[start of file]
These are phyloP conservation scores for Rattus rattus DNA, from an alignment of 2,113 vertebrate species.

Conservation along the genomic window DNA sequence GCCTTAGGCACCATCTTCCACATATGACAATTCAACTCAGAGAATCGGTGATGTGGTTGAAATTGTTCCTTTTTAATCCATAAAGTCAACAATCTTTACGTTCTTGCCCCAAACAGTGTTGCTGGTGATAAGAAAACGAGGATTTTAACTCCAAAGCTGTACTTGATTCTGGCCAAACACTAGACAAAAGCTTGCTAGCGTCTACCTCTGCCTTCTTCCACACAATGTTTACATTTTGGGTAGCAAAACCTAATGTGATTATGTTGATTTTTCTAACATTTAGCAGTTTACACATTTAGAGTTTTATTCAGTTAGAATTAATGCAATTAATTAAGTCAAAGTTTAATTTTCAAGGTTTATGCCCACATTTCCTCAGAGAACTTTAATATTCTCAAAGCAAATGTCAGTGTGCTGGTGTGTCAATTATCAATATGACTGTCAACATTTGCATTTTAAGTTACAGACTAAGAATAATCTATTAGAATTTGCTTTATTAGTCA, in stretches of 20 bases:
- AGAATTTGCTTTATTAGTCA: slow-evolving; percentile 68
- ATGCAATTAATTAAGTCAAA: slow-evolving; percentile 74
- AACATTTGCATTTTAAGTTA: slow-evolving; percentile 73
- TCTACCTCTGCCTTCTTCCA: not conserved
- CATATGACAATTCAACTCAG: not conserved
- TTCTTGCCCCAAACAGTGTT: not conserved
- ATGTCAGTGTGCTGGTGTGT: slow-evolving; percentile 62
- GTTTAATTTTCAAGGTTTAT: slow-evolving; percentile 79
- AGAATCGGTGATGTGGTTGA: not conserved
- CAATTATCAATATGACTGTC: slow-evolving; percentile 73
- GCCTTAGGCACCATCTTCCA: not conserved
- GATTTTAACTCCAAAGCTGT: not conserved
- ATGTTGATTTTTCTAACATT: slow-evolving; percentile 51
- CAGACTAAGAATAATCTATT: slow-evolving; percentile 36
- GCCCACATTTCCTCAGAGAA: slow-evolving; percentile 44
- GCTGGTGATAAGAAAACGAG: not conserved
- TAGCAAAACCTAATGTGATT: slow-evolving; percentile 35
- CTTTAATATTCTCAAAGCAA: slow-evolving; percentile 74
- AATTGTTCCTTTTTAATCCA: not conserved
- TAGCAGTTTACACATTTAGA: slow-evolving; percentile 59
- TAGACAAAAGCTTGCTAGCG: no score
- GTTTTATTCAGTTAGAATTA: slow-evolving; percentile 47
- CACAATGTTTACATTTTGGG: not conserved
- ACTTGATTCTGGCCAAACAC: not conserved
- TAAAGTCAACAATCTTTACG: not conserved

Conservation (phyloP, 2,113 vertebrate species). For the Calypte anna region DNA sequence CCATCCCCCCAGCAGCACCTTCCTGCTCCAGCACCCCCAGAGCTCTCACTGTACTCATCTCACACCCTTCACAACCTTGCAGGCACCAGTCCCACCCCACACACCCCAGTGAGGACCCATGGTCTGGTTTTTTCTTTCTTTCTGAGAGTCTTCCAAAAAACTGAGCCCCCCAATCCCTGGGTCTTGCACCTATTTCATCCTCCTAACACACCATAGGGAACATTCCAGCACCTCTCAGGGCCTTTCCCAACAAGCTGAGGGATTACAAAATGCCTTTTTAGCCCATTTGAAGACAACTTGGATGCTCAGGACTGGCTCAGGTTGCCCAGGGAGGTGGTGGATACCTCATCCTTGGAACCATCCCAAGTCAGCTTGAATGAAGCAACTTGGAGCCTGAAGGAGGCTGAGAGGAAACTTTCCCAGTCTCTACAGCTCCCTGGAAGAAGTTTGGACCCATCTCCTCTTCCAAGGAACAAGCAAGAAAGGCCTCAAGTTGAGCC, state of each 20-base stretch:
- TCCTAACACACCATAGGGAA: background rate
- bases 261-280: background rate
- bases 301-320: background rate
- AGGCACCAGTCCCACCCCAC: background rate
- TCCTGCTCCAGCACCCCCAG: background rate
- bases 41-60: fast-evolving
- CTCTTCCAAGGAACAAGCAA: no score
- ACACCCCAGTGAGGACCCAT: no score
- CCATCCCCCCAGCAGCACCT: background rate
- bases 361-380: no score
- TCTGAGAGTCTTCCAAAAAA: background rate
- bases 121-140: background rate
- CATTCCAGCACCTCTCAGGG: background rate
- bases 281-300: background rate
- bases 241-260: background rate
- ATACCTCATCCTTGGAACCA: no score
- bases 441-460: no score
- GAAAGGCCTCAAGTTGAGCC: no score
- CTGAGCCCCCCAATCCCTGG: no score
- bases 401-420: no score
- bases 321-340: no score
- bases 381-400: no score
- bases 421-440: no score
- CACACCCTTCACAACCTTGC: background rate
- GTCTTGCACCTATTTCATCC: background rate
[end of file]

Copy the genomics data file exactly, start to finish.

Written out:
These are phyloP conservation scores for Rattus rattus DNA, from an alignment of 2,113 vertebrate species.

Conservation along the genomic window DNA sequence GCCTTAGGCACCATCTTCCACATATGACAATTCAACTCAGAGAATCGGTGATGTGGTTGAAATTGTTCCTTTTTAATCCATAAAGTCAACAATCTTTACGTTCTTGCCCCAAACAGTGTTGCTGGTGATAAGAAAACGAGGATTTTAACTCCAAAGCTGTACTTGATTCTGGCCAAACACTAGACAAAAGCTTGCTAGCGTCTACCTCTGCCTTCTTCCACACAATGTTTACATTTTGGGTAGCAAAACCTAATGTGATTATGTTGATTTTTCTAACATTTAGCAGTTTACACATTTAGAGTTTTATTCAGTTAGAATTAATGCAATTAATTAAGTCAAAGTTTAATTTTCAAGGTTTATGCCCACATTTCCTCAGAGAACTTTAATATTCTCAAAGCAAATGTCAGTGTGCTGGTGTGTCAATTATCAATATGACTGTCAACATTTGCATTTTAAGTTACAGACTAAGAATAATCTATTAGAATTTGCTTTATTAGTCA, in stretches of 20 bases:
- AGAATTTGCTTTATTAGTCA: slow-evolving; percentile 68
- ATGCAATTAATTAAGTCAAA: slow-evolving; percentile 74
- AACATTTGCATTTTAAGTTA: slow-evolving; percentile 73
- TCTACCTCTGCCTTCTTCCA: not conserved
- CATATGACAATTCAACTCAG: not conserved
- TTCTTGCCCCAAACAGTGTT: not conserved
- ATGTCAGTGTGCTGGTGTGT: slow-evolving; percentile 62
- GTTTAATTTTCAAGGTTTAT: slow-evolving; percentile 79
- AGAATCGGTGATGTGGTTGA: not conserved
- CAATTATCAATATGACTGTC: slow-evolving; percentile 73
- GCCTTAGGCACCATCTTCCA: not conserved
- GATTTTAACTCCAAAGCTGT: not conserved
- ATGTTGATTTTTCTAACATT: slow-evolving; percentile 51
- CAGACTAAGAATAATCTATT: slow-evolving; percentile 36
- GCCCACATTTCCTCAGAGAA: slow-evolving; percentile 44
- GCTGGTGATAAGAAAACGAG: not conserved
- TAGCAAAACCTAATGTGATT: slow-evolving; percentile 35
- CTTTAATATTCTCAAAGCAA: slow-evolving; percentile 74
- AATTGTTCCTTTTTAATCCA: not conserved
- TAGCAGTTTACACATTTAGA: slow-evolving; percentile 59
- TAGACAAAAGCTTGCTAGCG: no score
- GTTTTATTCAGTTAGAATTA: slow-evolving; percentile 47
- CACAATGTTTACATTTTGGG: not conserved
- ACTTGATTCTGGCCAAACAC: not conserved
- TAAAGTCAACAATCTTTACG: not conserved

Conservation (phyloP, 2,113 vertebrate species). For the Calypte anna region DNA sequence CCATCCCCCCAGCAGCACCTTCCTGCTCCAGCACCCCCAGAGCTCTCACTGTACTCATCTCACACCCTTCACAACCTTGCAGGCACCAGTCCCACCCCACACACCCCAGTGAGGACCCATGGTCTGGTTTTTTCTTTCTTTCTGAGAGTCTTCCAAAAAACTGAGCCCCCCAATCCCTGGGTCTTGCACCTATTTCATCCTCCTAACACACCATAGGGAACATTCCAGCACCTCTCAGGGCCTTTCCCAACAAGCTGAGGGATTACAAAATGCCTTTTTAGCCCATTTGAAGACAACTTGGATGCTCAGGACTGGCTCAGGTTGCCCAGGGAGGTGGTGGATACCTCATCCTTGGAACCATCCCAAGTCAGCTTGAATGAAGCAACTTGGAGCCTGAAGGAGGCTGAGAGGAAACTTTCCCAGTCTCTACAGCTCCCTGGAAGAAGTTTGGACCCATCTCCTCTTCCAAGGAACAAGCAAGAAAGGCCTCAAGTTGAGCC, state of each 20-base stretch:
- TCCTAACACACCATAGGGAA: background rate
- bases 261-280: background rate
- bases 301-320: background rate
- AGGCACCAGTCCCACCCCAC: background rate
- TCCTGCTCCAGCACCCCCAG: background rate
- bases 41-60: fast-evolving
- CTCTTCCAAGGAACAAGCAA: no score
- ACACCCCAGTGAGGACCCAT: no score
- CCATCCCCCCAGCAGCACCT: background rate
- bases 361-380: no score
- TCTGAGAGTCTTCCAAAAAA: background rate
- bases 121-140: background rate
- CATTCCAGCACCTCTCAGGG: background rate
- bases 281-300: background rate
- bases 241-260: background rate
- ATACCTCATCCTTGGAACCA: no score
- bases 441-460: no score
- GAAAGGCCTCAAGTTGAGCC: no score
- CTGAGCCCCCCAATCCCTGG: no score
- bases 401-420: no score
- bases 321-340: no score
- bases 381-400: no score
- bases 421-440: no score
- CACACCCTTCACAACCTTGC: background rate
- GTCTTGCACCTATTTCATCC: background rate